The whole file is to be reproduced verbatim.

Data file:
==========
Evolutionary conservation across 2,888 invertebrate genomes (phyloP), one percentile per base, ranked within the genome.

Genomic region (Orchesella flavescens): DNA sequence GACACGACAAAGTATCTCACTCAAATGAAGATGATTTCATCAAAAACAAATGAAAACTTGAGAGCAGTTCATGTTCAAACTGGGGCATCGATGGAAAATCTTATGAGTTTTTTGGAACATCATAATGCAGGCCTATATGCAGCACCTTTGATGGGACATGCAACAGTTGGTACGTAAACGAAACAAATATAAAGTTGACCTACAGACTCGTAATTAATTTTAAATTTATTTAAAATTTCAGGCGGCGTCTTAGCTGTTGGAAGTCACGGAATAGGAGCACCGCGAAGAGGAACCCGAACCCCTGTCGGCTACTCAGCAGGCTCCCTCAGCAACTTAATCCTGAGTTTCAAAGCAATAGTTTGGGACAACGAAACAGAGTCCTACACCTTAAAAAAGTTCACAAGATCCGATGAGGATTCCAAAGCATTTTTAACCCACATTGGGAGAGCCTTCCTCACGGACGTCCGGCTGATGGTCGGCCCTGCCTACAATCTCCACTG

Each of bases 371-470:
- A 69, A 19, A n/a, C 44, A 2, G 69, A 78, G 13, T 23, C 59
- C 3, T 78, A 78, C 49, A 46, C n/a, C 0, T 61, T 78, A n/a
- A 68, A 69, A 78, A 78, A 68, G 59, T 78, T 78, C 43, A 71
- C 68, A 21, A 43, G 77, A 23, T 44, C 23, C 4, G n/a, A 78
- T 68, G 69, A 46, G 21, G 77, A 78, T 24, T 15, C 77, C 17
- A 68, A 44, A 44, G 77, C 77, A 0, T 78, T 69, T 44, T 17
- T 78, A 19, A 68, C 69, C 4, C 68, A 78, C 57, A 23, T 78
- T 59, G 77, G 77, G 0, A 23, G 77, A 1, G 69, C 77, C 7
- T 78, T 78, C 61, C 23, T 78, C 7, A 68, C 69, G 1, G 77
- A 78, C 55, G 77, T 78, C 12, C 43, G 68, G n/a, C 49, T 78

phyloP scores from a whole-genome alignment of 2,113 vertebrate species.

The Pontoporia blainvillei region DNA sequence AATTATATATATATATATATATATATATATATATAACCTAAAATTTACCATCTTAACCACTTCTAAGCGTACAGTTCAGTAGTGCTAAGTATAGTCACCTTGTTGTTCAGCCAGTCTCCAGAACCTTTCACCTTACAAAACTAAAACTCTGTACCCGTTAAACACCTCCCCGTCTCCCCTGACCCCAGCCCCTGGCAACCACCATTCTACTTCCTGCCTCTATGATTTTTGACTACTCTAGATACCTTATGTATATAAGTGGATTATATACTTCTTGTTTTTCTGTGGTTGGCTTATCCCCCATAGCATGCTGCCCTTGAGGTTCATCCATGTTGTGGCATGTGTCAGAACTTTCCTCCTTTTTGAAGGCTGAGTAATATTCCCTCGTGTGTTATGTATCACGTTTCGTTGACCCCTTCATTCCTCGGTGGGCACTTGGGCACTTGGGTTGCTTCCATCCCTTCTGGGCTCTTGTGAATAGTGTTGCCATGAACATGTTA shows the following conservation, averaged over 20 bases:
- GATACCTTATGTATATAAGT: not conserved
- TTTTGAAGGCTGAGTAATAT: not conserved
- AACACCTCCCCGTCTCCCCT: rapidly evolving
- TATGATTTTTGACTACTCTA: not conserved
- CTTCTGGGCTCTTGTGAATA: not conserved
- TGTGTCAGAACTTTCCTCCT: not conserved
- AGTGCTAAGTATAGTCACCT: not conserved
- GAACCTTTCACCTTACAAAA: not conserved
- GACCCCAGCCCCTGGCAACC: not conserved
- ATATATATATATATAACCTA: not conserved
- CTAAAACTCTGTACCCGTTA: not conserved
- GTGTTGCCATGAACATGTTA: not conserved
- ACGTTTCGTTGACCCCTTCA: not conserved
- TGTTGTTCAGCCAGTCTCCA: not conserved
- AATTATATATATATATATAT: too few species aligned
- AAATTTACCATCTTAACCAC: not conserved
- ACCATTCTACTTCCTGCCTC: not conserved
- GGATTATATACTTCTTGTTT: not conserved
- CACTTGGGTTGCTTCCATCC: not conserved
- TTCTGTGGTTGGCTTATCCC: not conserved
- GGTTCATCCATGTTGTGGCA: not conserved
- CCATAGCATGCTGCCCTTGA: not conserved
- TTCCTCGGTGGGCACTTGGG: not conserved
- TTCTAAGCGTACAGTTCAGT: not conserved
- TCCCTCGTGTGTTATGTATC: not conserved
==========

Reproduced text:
Evolutionary conservation across 2,888 invertebrate genomes (phyloP), one percentile per base, ranked within the genome.

Genomic region (Orchesella flavescens): DNA sequence GACACGACAAAGTATCTCACTCAAATGAAGATGATTTCATCAAAAACAAATGAAAACTTGAGAGCAGTTCATGTTCAAACTGGGGCATCGATGGAAAATCTTATGAGTTTTTTGGAACATCATAATGCAGGCCTATATGCAGCACCTTTGATGGGACATGCAACAGTTGGTACGTAAACGAAACAAATATAAAGTTGACCTACAGACTCGTAATTAATTTTAAATTTATTTAAAATTTCAGGCGGCGTCTTAGCTGTTGGAAGTCACGGAATAGGAGCACCGCGAAGAGGAACCCGAACCCCTGTCGGCTACTCAGCAGGCTCCCTCAGCAACTTAATCCTGAGTTTCAAAGCAATAGTTTGGGACAACGAAACAGAGTCCTACACCTTAAAAAAGTTCACAAGATCCGATGAGGATTCCAAAGCATTTTTAACCCACATTGGGAGAGCCTTCCTCACGGACGTCCGGCTGATGGTCGGCCCTGCCTACAATCTCCACTG

Each of bases 371-470:
- A 69, A 19, A n/a, C 44, A 2, G 69, A 78, G 13, T 23, C 59
- C 3, T 78, A 78, C 49, A 46, C n/a, C 0, T 61, T 78, A n/a
- A 68, A 69, A 78, A 78, A 68, G 59, T 78, T 78, C 43, A 71
- C 68, A 21, A 43, G 77, A 23, T 44, C 23, C 4, G n/a, A 78
- T 68, G 69, A 46, G 21, G 77, A 78, T 24, T 15, C 77, C 17
- A 68, A 44, A 44, G 77, C 77, A 0, T 78, T 69, T 44, T 17
- T 78, A 19, A 68, C 69, C 4, C 68, A 78, C 57, A 23, T 78
- T 59, G 77, G 77, G 0, A 23, G 77, A 1, G 69, C 77, C 7
- T 78, T 78, C 61, C 23, T 78, C 7, A 68, C 69, G 1, G 77
- A 78, C 55, G 77, T 78, C 12, C 43, G 68, G n/a, C 49, T 78

phyloP scores from a whole-genome alignment of 2,113 vertebrate species.

The Pontoporia blainvillei region DNA sequence AATTATATATATATATATATATATATATATATATAACCTAAAATTTACCATCTTAACCACTTCTAAGCGTACAGTTCAGTAGTGCTAAGTATAGTCACCTTGTTGTTCAGCCAGTCTCCAGAACCTTTCACCTTACAAAACTAAAACTCTGTACCCGTTAAACACCTCCCCGTCTCCCCTGACCCCAGCCCCTGGCAACCACCATTCTACTTCCTGCCTCTATGATTTTTGACTACTCTAGATACCTTATGTATATAAGTGGATTATATACTTCTTGTTTTTCTGTGGTTGGCTTATCCCCCATAGCATGCTGCCCTTGAGGTTCATCCATGTTGTGGCATGTGTCAGAACTTTCCTCCTTTTTGAAGGCTGAGTAATATTCCCTCGTGTGTTATGTATCACGTTTCGTTGACCCCTTCATTCCTCGGTGGGCACTTGGGCACTTGGGTTGCTTCCATCCCTTCTGGGCTCTTGTGAATAGTGTTGCCATGAACATGTTA shows the following conservation, averaged over 20 bases:
- GATACCTTATGTATATAAGT: not conserved
- TTTTGAAGGCTGAGTAATAT: not conserved
- AACACCTCCCCGTCTCCCCT: rapidly evolving
- TATGATTTTTGACTACTCTA: not conserved
- CTTCTGGGCTCTTGTGAATA: not conserved
- TGTGTCAGAACTTTCCTCCT: not conserved
- AGTGCTAAGTATAGTCACCT: not conserved
- GAACCTTTCACCTTACAAAA: not conserved
- GACCCCAGCCCCTGGCAACC: not conserved
- ATATATATATATATAACCTA: not conserved
- CTAAAACTCTGTACCCGTTA: not conserved
- GTGTTGCCATGAACATGTTA: not conserved
- ACGTTTCGTTGACCCCTTCA: not conserved
- TGTTGTTCAGCCAGTCTCCA: not conserved
- AATTATATATATATATATAT: too few species aligned
- AAATTTACCATCTTAACCAC: not conserved
- ACCATTCTACTTCCTGCCTC: not conserved
- GGATTATATACTTCTTGTTT: not conserved
- CACTTGGGTTGCTTCCATCC: not conserved
- TTCTGTGGTTGGCTTATCCC: not conserved
- GGTTCATCCATGTTGTGGCA: not conserved
- CCATAGCATGCTGCCCTTGA: not conserved
- TTCCTCGGTGGGCACTTGGG: not conserved
- TTCTAAGCGTACAGTTCAGT: not conserved
- TCCCTCGTGTGTTATGTATC: not conserved